Jump to content
  • Welcome to the eG Forums, a service of the eGullet Society for Culinary Arts & Letters. The Society is a 501(c)3 not-for-profit organization dedicated to the advancement of the culinary arts. These advertising-free forums are provided free of charge through donations from Society members. Anyone may read the forums, but to post you must create a free account.

Sign in to follow this  
Zeemanb

Wonton Wrappers for Ravioli?

Recommended Posts

Sorry if I'm the last one to ever hear of this, but I saw it on the recipe showdown last night on the Food Network. Yeah, I know, horrible show but it made me curious....

How effective/tasty are wonton wrappers when used to make ravioli? They "looked" like normal ravioli, but since this tip came from a bad show on food network, I thought I'd ask here before trying it myself.

No matter what I'll always still prefer the handmade variety because of the meticulous process involved in doing ravioli at home. BUT if I had to cook for big crowd and wanted to pull a "Sandra Lee" and make semi-homemade ravioli, this could be a good thing if they taste okay.

And if NOBODY has tried it, I guess I'll be the one to take the bullet.... :biggrin:

Share this post


Link to post
Share on other sites

I tried it. I liked it and it was considerably less trouble (my handmade ravioli tend to fall apart and make me cry). But I must state for the record that I am not a ravioli geek, so purists may still weigh in with many cons.

Share this post


Link to post
Share on other sites

Well this is good news then. I think I'd feel weird using this method on really good beef cheek or wild mushroom ravioli, but for regular ol' cheese or unconvential versions (like turkey and cranberry) this could be an easy way to experiment without all of the homemade-hassle.

Thanks!

Share this post


Link to post
Share on other sites

I've done it and it works well with the exception that the skins are thinner than typical ravioli dough. So they are rather delicate. But you can double them and it solves the problem.

Cindy

Share this post


Link to post
Share on other sites

I think it's worth trying - and I am really interested in your results.

That being said - wonton skins are going to give you a different result. The mark of good wonton skins is a slippery softness on the tongue - there is less kneading and therefore less gluten. They should be very delicate and almost translucent.

Ravioli pasta - has more snap and bouancy in the mouth - and a sturdier flavor.

I've always thought that the goal of the wonton skin is to yield and give way to the filling - while ravioli pasta is more equal partner to the filling.

Am I being too estoteric? Probably - this kind of over analysis has stopped me from experimenting with wonton wrappers in Italian cooking.

Please - do share your results!

Share this post


Link to post
Share on other sites

I agree with you, canucklehead. The wonton skins are vert thin and don't have that "pasta" flavor. But I've seen so many recipes (from Martha Stewart, Giada, etc) that use these, even for pierogies!

They can help with a weeknight meal and they're pretty good.

Share this post


Link to post
Share on other sites

I've done it. Works pretty well, but I agree with the above commenters in that it's "different" from real ravioli. But still good. And faster :raz:


Kate

Share this post


Link to post
Share on other sites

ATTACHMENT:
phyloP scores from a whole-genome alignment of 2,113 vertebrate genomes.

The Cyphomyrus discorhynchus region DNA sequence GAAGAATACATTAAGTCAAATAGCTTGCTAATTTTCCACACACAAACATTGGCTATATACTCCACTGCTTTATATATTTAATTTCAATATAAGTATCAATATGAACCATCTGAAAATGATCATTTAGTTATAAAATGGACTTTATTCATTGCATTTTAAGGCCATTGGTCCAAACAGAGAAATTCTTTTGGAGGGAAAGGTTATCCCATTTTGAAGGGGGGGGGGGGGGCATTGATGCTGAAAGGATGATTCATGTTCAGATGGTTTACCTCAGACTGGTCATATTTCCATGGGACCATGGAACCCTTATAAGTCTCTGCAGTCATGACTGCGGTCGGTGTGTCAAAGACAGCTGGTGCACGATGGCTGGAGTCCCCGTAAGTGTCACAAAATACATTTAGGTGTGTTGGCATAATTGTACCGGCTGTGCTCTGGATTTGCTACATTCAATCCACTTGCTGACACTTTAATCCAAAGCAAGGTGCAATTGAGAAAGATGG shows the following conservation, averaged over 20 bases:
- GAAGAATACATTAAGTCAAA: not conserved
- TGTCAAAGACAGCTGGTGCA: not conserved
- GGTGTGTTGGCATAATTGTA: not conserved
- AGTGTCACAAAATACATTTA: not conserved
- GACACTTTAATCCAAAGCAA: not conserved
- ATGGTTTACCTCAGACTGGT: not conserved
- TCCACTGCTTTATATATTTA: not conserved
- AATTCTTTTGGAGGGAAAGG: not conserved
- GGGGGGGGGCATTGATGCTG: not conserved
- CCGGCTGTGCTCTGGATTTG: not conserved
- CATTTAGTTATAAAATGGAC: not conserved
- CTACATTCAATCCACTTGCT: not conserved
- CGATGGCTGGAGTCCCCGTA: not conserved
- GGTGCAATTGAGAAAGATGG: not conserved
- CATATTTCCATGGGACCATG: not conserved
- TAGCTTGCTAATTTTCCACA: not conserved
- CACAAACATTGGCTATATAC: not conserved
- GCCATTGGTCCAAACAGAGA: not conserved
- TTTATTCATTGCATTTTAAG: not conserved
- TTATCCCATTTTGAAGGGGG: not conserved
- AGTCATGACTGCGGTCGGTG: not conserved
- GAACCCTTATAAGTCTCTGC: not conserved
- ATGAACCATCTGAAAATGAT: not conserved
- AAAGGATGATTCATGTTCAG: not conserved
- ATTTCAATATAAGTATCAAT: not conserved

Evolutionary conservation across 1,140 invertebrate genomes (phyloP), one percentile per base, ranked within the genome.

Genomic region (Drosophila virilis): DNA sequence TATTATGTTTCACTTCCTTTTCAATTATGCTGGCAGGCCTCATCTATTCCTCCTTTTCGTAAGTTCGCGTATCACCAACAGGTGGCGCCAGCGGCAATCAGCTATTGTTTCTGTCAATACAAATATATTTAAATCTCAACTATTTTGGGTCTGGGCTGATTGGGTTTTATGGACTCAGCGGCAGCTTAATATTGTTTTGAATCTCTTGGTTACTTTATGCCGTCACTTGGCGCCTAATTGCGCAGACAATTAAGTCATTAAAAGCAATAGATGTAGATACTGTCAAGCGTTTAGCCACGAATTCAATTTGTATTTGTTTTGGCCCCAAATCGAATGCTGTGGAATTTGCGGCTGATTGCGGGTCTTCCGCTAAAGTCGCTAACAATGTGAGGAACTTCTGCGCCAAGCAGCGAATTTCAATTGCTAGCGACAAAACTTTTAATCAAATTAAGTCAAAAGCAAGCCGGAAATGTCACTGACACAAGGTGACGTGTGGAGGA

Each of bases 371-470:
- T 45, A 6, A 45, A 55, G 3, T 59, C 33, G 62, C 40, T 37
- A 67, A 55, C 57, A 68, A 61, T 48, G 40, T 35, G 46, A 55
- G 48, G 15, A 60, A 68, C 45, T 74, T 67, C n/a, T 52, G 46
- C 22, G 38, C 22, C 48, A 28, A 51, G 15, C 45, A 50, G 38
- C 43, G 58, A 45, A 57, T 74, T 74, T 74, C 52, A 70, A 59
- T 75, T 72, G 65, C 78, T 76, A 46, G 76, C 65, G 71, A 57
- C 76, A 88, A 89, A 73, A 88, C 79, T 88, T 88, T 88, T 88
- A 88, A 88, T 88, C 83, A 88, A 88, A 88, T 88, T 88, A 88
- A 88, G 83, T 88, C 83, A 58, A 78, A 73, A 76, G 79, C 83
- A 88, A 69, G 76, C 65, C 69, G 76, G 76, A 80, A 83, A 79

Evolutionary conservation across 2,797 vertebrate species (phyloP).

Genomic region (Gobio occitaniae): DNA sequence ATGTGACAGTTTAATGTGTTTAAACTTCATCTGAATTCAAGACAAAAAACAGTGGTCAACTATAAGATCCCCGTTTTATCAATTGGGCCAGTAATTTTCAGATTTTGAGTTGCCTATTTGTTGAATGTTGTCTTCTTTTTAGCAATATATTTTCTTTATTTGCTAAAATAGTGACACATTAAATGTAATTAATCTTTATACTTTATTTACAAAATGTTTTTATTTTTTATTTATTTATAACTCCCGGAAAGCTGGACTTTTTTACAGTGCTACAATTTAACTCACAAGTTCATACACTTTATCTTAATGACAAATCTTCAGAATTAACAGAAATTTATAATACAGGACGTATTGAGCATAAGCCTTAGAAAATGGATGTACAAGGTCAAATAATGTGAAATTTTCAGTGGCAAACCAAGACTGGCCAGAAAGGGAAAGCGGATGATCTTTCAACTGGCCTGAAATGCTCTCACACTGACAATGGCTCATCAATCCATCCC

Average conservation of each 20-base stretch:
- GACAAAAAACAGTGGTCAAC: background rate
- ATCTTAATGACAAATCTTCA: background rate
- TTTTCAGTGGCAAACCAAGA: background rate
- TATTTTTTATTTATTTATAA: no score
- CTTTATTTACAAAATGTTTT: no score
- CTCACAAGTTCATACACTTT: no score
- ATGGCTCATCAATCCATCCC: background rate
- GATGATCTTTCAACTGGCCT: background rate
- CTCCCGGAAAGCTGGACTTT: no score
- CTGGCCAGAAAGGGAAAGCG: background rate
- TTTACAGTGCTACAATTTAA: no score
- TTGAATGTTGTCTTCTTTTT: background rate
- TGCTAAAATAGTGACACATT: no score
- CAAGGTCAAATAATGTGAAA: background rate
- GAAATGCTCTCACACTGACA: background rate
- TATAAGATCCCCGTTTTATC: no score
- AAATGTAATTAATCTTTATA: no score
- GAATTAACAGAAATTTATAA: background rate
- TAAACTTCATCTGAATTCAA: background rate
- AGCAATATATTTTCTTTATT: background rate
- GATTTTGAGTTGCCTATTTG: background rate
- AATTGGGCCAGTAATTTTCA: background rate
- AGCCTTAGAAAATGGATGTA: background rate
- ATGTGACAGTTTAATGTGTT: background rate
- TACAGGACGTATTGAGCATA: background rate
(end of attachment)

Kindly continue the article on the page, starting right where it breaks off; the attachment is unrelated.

I think it's worth trying - and I am really interested in your results.

That being said - wonton skins are going to give you a different result.  The mark of good wonton skins is a slippery softness on the tongue - there is less kneading and therefore less gluten.  They should be very delicate and almost translucent.

Ravioli pasta - has more snap and bouancy in the mouth - and a sturdier flavor.

I've always thought that the goal of the wonton skin is to yield and give way to the filling - while ravioli pasta is more equal partner to the filling.

Am I being too estoteric?  Probably - this kind of over analysis has stopped me from experimenting with wonton wrappers in Italian cooking. 

Please - do share your results!

I agree with canucklehead also. The difference comes from the thickness, the kneading, and to a large degree the fact that the wonton wrapper is just flour and water, no eggs like you use in homemade pasta dough. If you use semolina flour for your pasta, that's a difference also.

I've tried using wonton skins for ravioli and it wasn't my favorite, but that's just me. Interested in hearing about anyone else's results

Share this post


Link to post
Share on other sites

Not my favorite, for all of the reasons described above -- just too thin, doesn't have enough bite to them. I don't think they provide enough counterpoint to the filling. Am curious what people's success is like with doubling them though...

Emily

Share this post


Link to post
Share on other sites

A better option, IMHO, is to make agnolotti instead. These are way easier and faster to make than ravioli (or probably wontons) since you don't have to individually make each one. Here's some pictures that roughly illustrate the process (an excellent description is in Thomas Keller's Bouchon cookbook).

pipe out the filling

gallery_27988_2906_44886.jpg

fold the dough over and pinch between

gallery_27988_2906_40747.jpg

close-up

gallery_27988_2906_22843.jpg

cut between, it seals itself

gallery_27988_2906_26296.jpg

It's relatively easy to make large batches

gallery_27988_2906_135803.jpg


Martin Mallet

<i>Poor but not starving student</i>

www.malletoyster.com

Share this post


Link to post
Share on other sites

I think the benefit of using wontons is merely to avoid having to mix and roll out the pasta, not making the individual dumplings.

Share this post


Link to post
Share on other sites

In the chinese market I go to regularly they sell two kinds of wonton wrappers, the called Shanghai style contains egg and is much more like pasta than the other kind whose name escapes me at the moment. The Shanghai style ones are also yellower so they are hard to miss.

The packs are frozen and are about $1 for 80 sheets. I put the pack in the fridge for a couple of days to defrost and then sort them into portions of 15 wrappers or so and refreeze them wrapped in plastic and also in a zip bag. The smaller packs defrost in 15 minutes. Great for raviolis from leftovers on a tuesday night.

I would agree that making your own pasta is better and result in a more pasta-like taste but the convenience of pre-made wrappers is hard to beat.


Anyone who says I'm hard to shop for doesn't know where to buy beer.

Share this post


Link to post
Share on other sites